SOCIAL NETWORKS DO NOT WORK AS TRAVEL AGENCIES

Theodore Slate - Jun 22, 2009
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Surprisingly latest research revealed that social networks are not a good place to advertise anything, including deals within the tourism industry. Despite having a huge user base, very few consumers use social networks for business purposes.

 

Despite the masses of articles and reports in the media recommending social networks such as Twitter or Facebook as a perfect place for product marketing it seems the real profits are somewhere else. Social networks have turned out to be precisely what their name suggests – purely for social purposes. Indeed, people do not turn to these pages for advice about where to spend their holiday. Instead they just wish to communicate electronically with old or new friends.

In a study carried out by Knowledge Network, it was discovered that 83% of the people interviewed actually use social networks. Of this number, 47% visit such sites on a weekly basis. It seems like an ideal platform for tourist organisations to place advertisements as people may look for advice on where to go on holiday and where to stay. Apparently not.

According to the authors: “Almost two thirds (63%) of social media users agree that ads are a "fair price to pay" for use of these sites and features; but a much smaller proportion (16%) say they are more likely to buy from advertising brands. "Staying connected" – to friends and family, as well as meeting new people – is by far what is "most liked" (54%) about participating in social media.”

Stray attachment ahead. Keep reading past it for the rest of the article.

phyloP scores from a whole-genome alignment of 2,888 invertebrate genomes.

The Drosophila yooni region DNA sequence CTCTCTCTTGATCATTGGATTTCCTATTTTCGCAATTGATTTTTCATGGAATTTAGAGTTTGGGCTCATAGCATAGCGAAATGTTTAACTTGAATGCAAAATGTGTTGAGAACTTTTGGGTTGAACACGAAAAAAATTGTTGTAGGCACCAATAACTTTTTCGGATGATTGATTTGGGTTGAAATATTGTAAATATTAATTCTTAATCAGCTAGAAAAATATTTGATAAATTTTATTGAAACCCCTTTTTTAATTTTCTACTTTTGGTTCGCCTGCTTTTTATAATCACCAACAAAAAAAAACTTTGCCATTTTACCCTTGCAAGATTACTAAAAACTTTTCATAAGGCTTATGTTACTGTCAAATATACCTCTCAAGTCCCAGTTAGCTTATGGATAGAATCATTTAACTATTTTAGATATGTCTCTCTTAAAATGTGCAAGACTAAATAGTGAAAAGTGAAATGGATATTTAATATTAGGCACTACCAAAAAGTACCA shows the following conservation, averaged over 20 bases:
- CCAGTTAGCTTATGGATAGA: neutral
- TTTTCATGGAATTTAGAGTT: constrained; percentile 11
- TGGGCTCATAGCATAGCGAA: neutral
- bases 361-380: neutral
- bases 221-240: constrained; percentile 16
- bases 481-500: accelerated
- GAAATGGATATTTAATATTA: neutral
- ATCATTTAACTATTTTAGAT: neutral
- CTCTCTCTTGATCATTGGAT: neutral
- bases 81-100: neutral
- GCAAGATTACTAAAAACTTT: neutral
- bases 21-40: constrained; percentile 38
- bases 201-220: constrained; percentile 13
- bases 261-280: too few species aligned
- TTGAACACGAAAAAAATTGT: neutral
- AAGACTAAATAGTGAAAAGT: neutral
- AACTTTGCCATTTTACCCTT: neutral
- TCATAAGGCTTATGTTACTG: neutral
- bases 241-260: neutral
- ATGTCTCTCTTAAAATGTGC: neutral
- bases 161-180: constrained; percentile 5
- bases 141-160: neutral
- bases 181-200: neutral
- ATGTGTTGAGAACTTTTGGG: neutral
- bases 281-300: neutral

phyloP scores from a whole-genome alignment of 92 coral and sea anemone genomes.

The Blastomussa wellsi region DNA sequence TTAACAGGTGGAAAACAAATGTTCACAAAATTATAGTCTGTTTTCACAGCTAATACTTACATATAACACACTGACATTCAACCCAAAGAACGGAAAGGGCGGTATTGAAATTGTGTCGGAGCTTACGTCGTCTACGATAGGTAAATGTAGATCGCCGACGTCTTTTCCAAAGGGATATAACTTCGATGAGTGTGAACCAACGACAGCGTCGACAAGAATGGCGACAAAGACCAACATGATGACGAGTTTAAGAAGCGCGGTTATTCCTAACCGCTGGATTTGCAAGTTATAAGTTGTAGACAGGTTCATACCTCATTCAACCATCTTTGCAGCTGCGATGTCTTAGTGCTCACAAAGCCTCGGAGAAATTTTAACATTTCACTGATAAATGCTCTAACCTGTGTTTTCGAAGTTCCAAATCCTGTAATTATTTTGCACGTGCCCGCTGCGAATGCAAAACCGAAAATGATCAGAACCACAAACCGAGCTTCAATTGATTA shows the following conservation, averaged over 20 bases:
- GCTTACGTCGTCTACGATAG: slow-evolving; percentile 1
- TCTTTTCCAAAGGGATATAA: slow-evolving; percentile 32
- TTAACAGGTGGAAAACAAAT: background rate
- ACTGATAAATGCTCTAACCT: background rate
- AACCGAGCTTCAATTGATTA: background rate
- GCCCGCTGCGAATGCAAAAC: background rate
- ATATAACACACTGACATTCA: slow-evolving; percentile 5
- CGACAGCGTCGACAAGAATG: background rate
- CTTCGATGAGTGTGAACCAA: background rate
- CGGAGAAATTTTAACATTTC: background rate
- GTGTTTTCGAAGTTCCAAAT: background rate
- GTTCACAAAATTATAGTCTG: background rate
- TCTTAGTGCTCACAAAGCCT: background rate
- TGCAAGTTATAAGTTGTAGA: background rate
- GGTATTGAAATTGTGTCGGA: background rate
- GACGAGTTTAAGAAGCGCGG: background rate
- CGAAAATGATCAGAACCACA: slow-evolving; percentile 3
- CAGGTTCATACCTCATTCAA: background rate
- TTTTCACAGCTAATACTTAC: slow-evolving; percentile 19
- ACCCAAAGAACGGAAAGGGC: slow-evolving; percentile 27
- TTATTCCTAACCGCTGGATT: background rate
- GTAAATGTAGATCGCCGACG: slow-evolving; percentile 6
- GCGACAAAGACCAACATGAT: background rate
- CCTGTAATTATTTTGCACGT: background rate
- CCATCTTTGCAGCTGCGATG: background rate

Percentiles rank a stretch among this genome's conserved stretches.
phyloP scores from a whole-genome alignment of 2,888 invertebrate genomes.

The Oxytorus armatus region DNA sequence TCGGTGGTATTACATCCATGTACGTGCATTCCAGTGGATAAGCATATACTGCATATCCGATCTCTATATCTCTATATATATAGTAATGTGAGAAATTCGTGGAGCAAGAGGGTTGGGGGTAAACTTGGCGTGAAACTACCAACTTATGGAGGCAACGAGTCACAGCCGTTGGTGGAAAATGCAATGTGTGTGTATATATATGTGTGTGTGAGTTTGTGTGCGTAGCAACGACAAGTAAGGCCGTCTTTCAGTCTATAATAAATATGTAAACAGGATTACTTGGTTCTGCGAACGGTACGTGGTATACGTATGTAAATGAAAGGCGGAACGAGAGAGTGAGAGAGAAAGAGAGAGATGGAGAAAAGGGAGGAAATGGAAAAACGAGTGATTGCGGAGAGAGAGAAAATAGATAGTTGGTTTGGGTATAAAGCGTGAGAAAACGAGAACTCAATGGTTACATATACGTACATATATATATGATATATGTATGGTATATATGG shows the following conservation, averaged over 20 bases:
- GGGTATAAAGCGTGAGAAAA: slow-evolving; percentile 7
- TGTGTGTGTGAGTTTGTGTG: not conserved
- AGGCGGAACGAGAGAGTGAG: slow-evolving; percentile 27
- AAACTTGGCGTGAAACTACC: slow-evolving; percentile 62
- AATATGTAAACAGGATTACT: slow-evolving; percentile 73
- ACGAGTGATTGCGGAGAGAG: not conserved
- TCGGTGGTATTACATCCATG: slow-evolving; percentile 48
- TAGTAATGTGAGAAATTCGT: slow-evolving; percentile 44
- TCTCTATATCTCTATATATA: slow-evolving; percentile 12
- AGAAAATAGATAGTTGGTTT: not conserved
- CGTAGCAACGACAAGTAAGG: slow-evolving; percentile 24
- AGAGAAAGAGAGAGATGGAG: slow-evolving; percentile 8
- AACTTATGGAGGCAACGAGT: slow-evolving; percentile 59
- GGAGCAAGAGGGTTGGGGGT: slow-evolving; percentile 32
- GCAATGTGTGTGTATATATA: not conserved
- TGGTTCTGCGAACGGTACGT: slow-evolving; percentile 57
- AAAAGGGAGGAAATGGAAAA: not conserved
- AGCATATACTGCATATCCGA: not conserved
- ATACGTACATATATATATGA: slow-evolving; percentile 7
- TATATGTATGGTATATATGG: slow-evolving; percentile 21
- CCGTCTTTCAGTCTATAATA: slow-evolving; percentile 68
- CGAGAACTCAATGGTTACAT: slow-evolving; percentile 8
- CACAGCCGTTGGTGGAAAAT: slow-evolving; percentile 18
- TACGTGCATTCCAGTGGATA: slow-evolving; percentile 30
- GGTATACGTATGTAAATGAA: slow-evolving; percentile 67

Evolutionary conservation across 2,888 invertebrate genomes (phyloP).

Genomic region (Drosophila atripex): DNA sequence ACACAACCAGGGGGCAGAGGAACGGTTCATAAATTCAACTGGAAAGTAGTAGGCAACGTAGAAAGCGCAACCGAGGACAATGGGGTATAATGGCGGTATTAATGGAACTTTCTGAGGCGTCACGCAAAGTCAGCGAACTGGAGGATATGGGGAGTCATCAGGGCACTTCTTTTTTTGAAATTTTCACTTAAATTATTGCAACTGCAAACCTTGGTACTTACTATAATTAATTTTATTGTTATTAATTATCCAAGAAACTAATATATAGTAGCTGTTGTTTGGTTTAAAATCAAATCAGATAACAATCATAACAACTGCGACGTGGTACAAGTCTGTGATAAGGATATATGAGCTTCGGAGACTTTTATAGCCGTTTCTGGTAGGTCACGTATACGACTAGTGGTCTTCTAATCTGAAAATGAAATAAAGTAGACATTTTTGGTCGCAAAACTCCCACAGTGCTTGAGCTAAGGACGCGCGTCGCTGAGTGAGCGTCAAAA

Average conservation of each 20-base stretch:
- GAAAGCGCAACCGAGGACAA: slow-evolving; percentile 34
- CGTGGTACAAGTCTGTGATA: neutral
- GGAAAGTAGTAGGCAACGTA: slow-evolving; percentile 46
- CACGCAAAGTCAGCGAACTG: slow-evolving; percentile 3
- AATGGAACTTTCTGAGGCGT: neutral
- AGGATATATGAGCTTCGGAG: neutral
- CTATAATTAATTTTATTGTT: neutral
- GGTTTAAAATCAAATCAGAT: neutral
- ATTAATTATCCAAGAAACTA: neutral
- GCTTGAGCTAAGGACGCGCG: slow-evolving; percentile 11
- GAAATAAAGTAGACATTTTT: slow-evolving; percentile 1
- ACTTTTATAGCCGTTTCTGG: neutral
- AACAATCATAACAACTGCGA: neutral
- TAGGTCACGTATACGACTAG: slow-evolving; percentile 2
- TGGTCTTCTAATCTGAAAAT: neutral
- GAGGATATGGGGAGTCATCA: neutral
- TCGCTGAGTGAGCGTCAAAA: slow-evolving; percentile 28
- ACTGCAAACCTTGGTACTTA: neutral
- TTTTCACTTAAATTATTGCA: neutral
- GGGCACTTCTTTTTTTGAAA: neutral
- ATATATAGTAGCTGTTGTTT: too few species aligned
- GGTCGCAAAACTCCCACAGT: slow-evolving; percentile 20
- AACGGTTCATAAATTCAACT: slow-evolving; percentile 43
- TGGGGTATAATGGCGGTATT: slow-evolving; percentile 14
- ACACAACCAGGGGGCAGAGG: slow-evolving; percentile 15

In fact, people tend to not even take notice of any advice given by people about people and certainly do not log into such sites with the aim of looking for advice.

Indeed, fewer than 5% of the social media users admitted to looking for guidance about travel and these people claimed that it was only by pure coincidence that they happened to have touched upon the topic of holidays. Although the sites seem like a very inexpensive way of advertising, which they actually are, as marketing opportunities they seem to be quite useless. This revelation could change the way Internet marketing is viewed in the future, as it seems that large amounts of traffic do not guarantee any success in any field.

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